Oregon standoff & the role of the State
Heavily armed right-wingers have occupied the Malheur National Wildlife Refuge outside of Burns, Ore., since Jan. 2, declaring they are ready to “kill or be killed.” Ammon Bundy and his brothers, leaders of the takeover, are demanding the federal government turn over millions of acres of publicly owned and federally administered land to ranching, lumber and mining industries.
The response to this takeover starkly exposes the role of the capitalist state as a repressive apparatus and as an arbiter of private property rights and ownership in class society.
The state functions historically and again in Burns, Ore., in contradictory ways toward people of different classes and nationalities. Response is never based on equal rights, equal justice and equal ownership. These double standards must be exposed and challenged.
Well-known racists, Cliven Bundy and his sons, are wealthy Nevada ranch owners and armed states’ rights advocates. They led a stand-off in 2014 against the Bureau of Land Management by refusing to pay more than $1 million in fees for grazing their cattle on publicly owned land. They have asked supporters to bring arms and join the occupation.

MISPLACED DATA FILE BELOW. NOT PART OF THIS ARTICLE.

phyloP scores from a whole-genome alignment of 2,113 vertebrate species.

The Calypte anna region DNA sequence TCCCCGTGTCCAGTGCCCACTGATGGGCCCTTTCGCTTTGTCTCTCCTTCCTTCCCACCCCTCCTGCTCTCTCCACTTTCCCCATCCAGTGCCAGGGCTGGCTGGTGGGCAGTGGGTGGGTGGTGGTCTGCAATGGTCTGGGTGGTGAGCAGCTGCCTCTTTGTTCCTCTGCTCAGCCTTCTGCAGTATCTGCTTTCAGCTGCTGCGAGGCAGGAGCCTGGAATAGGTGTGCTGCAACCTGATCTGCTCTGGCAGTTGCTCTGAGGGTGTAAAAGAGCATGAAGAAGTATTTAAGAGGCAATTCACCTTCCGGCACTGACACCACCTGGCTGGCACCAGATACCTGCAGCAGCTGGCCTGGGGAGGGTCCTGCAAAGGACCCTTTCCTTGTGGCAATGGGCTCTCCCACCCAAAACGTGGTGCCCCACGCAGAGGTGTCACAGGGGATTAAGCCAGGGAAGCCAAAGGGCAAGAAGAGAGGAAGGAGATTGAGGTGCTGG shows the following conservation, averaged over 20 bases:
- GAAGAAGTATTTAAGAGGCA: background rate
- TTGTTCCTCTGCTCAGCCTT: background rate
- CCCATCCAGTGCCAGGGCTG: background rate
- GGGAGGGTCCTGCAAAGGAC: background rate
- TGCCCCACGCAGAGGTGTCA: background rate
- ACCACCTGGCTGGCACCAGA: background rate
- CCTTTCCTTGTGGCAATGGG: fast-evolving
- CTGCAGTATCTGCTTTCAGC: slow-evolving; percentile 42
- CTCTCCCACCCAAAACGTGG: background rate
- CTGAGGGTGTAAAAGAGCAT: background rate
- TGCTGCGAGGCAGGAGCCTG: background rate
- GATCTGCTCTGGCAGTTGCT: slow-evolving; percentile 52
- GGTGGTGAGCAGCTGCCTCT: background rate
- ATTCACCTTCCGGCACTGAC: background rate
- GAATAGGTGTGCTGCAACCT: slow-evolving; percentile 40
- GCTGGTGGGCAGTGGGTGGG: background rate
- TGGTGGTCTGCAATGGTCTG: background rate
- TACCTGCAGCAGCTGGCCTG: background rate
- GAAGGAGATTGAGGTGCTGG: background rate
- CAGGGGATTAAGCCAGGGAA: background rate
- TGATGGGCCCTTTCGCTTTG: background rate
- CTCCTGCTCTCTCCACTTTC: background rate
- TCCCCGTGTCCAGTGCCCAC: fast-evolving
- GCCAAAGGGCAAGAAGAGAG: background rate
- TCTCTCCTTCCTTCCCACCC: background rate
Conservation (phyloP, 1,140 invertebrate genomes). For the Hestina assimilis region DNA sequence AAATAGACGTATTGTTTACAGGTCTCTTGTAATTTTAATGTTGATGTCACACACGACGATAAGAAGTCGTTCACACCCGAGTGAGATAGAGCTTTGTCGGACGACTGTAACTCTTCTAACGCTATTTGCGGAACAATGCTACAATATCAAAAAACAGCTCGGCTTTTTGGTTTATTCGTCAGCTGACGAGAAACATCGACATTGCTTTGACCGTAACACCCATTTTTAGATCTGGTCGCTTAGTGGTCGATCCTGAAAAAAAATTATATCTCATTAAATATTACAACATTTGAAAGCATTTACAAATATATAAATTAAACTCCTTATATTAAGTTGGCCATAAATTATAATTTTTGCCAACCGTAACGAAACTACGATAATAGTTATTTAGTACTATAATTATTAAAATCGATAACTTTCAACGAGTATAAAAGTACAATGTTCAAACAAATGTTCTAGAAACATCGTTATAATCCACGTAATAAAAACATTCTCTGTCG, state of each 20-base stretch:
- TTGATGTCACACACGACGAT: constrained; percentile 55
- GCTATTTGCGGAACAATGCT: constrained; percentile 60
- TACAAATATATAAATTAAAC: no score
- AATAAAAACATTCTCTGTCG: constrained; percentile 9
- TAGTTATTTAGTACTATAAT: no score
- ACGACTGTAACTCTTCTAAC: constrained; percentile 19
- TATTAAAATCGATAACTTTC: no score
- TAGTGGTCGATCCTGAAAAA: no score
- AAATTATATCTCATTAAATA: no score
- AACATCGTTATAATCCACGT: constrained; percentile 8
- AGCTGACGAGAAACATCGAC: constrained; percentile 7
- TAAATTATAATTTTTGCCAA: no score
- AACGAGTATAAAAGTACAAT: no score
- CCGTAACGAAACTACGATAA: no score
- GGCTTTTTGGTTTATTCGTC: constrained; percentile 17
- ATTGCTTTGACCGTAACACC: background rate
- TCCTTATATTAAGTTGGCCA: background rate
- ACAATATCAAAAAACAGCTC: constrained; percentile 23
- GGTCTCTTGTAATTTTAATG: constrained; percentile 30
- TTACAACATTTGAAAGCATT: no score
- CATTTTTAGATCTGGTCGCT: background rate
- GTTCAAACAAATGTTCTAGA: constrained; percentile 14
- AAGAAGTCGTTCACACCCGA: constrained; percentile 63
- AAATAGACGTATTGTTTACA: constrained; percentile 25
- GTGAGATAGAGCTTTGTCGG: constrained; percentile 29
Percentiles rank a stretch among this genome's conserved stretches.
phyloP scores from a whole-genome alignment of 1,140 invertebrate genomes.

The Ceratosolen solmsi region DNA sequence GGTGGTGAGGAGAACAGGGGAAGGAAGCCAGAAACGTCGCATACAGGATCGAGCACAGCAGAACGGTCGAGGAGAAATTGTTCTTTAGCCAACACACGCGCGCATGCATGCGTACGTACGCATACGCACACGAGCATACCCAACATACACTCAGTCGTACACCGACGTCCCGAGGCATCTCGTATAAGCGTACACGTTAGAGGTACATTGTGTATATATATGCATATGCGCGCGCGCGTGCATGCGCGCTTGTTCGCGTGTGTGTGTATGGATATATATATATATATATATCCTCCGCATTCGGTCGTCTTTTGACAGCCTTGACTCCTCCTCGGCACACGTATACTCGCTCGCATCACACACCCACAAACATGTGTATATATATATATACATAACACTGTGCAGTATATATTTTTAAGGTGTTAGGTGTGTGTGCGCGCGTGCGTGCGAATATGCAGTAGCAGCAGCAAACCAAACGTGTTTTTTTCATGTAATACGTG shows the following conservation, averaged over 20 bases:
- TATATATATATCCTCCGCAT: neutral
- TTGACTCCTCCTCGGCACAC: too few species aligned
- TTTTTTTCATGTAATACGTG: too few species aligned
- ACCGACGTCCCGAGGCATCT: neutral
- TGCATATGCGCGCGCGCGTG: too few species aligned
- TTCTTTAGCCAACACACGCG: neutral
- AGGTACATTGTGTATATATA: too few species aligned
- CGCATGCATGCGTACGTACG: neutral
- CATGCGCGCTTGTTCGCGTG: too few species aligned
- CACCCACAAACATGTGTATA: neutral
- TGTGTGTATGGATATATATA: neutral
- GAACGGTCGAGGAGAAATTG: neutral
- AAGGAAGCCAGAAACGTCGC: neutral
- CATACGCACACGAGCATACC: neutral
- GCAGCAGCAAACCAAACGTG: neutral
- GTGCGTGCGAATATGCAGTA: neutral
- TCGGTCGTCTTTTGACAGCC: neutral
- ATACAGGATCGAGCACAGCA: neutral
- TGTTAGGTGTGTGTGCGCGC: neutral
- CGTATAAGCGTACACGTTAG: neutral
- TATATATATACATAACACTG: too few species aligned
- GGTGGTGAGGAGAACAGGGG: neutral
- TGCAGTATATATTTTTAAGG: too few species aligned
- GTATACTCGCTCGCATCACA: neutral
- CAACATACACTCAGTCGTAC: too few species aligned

Some corporate media have ludicrously described these racist extremists as “patriotic militia,” “freedom fighters,” “leaders of a ‘populist uprising’ ” and even as “peaceful protesters.” FOX News, CNN and radio talk shows sympathetically portray these forces and all but champion their demands for unrestricted control of public land.
So far, local and federal law enforcement have had a hands-off policy and not imposed martial law or called in the National Guard to end the armed occupation.
Law enforcement’s inaction in Oregon stands in stark contrast to the massive police response and hostile corporate media coverage of the Black Lives Matter movement. After the police killing of 18-year-old African-American Michael Brown on Aug. 9, 2014, in Ferguson, Mo., protests by the city’s African-American residents, Black Lives Matter members and their allies demanded “Justice for Mike Brown!”